Strong Family Ties Have Helped Make Cheechoo An NHLer
October 20, 2005
Jonathan Cheechoo has quickly become a fan favorite at HP Pavilion. Part of it is due to his 28 goals last season which tied Patrick Marleau for the team lead. Part is a result of his “cool” sounding last name, which quickly turns to a drawn out call for “Cheech” when his play dazzles the fans. A portion could be due to the story he wrote when he was 12 saying how he wanted to play for the Sharks. However, the biggest part of the equation might just be that the fans can relate to him.
Not many Silicon Valley residents grew up on a reservation and hunted in the traditional ways of Native Americans, but similar to the people he plays in front of, Cheechoo knows that if he works hard enough, the job will get done.
Most NHL players were provided a natural ability that helped them reach an elite level. “Cheech” has considerable natural ability, however, some players have to work harder than others and Cheechoo would definitely fit that mold.
That Cheechoo was selected 29th overall showed he had talent. He led Belleville to the Memorial Cup, including posting an amazing five-goal performance in the deciding Game 7 of the OHL Championship. Yet there were reasons he was selected just outside the first round. The slapshot may have been NHL ready, but the conditioning was not.
“He had to address his fitness level and he committed to being here one summer,” said Sharks Executive Vice President and General Manager Doug Wilson. “He really changed his body. That helped him improve in every other area. It increased his ability in the speed game and his overall development. He can play any style on any rink at any time.”
Cheechoo’s hard work is apparent during play whether it is falling to the ice to corral a loose puck or mucking it up in the corners in a one-on-one battle.
“Whether it’s the playoffs or an exhibition game, you know he is going to bring it,” said Wilson. “He just loves the game. He truly wants to be a high-end player.”
Even though Cheechoo had improved physically, he still had to translate that to the ice and that needed to be done in the American Hockey League, not in the NHL. Cheechoo had spent two seasons in the minors before finally getting a taste of Sharks hockey. Yet it was during Wilson’s tenure as director of pro development and spending time in Cleveland that he knew Cheechoo would become the player he is today.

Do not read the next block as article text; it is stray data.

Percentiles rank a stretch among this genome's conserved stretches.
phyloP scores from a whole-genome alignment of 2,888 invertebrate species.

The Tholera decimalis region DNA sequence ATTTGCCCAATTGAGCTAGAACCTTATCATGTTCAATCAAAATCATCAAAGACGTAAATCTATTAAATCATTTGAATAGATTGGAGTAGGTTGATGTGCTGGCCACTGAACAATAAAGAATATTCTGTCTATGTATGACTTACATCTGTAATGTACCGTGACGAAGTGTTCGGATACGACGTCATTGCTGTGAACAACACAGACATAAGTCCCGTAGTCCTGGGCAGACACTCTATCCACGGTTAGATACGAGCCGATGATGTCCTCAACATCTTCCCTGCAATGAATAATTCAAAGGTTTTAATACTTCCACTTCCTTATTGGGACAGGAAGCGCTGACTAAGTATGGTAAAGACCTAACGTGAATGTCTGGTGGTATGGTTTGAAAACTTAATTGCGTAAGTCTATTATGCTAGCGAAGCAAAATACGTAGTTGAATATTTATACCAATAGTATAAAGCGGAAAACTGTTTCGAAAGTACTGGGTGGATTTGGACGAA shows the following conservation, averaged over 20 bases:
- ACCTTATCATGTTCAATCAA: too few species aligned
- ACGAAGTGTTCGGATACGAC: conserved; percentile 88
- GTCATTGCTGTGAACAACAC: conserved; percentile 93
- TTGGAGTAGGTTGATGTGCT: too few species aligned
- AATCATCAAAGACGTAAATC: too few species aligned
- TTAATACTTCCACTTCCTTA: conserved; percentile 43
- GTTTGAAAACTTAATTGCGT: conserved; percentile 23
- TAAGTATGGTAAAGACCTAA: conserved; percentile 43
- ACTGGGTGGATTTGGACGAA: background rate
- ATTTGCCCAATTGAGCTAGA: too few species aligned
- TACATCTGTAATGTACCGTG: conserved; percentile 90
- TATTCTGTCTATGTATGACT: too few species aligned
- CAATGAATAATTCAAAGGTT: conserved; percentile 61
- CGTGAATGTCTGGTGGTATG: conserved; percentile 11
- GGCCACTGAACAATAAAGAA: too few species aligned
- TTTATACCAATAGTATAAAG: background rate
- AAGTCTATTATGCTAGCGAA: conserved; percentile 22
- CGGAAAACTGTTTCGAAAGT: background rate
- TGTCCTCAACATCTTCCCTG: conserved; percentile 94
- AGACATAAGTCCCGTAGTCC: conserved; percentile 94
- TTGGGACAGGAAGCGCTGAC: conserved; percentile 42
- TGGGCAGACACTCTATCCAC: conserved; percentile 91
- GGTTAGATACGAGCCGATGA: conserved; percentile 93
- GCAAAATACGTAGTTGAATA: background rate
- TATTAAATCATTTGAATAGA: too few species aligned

“When I saw him go back to Cleveland and how he played then, I knew he was not going to be denied,” said Wilson. “He simply worked harder. If he’s being held back, he’ll burst through the doors.”
And hard work seems to be a theme that follows Cheechoo.
Nearly 100 people from Moose Factory showed up for the 1998 NHL Entry Draft, displaying the family atmosphere Cheechoo grew up with extends well beyond the home and bloodlines.
“He has a tremendous amount of respect for his mom and dad,” said Wilson. “With Cheech, what you see is what you get. He knows not to cut corners and you can credit that to his family.”
Cheechoo grew up in Moose Factory surrounded by grandparents, multiple aunts and uncles and numerous cousins. Whether it’s his immediate family, or his extended family unit, family is an undeniable force in Cheechoo’s life.
When the Sharks season ends, Cheechoo heads back to Ontario where he lives with his parents who are now in Sudbury to be near his younger brother (who was drafted by Sudbury of the Ontario Hockey League). From there he travels north to Moose Factory. Unlike many small town kids who aim to leave, Cheechoo is happiest when family is around.
“I like to spend time with them,” said Cheechoo. “I left when I was pretty young to play hockey, so it is good to go back.”
In order to reach the NHL, Cheechoo and his family recognized he needed to leave the island where Moose Factory sits. No matter how hard it would be emotionally.
“We are pretty tight, so it was hard, but I had an uncle in Timmons (where Cheechoo initially played), so that helped,” said Cheechoo. “He went to all my games. That first month was tough. I just missed being around my family. But I made a decision to try and make it in hockey and my parents supported me. It was probably a lot tougher on my mom, but she and my dad had to leave Moose Factory to go to high school, so they understood and that made things easier on me.”
Most close families are lucky to see each other once a week, but with Cheechoo’s extended family, relatives were constantly around during his youth.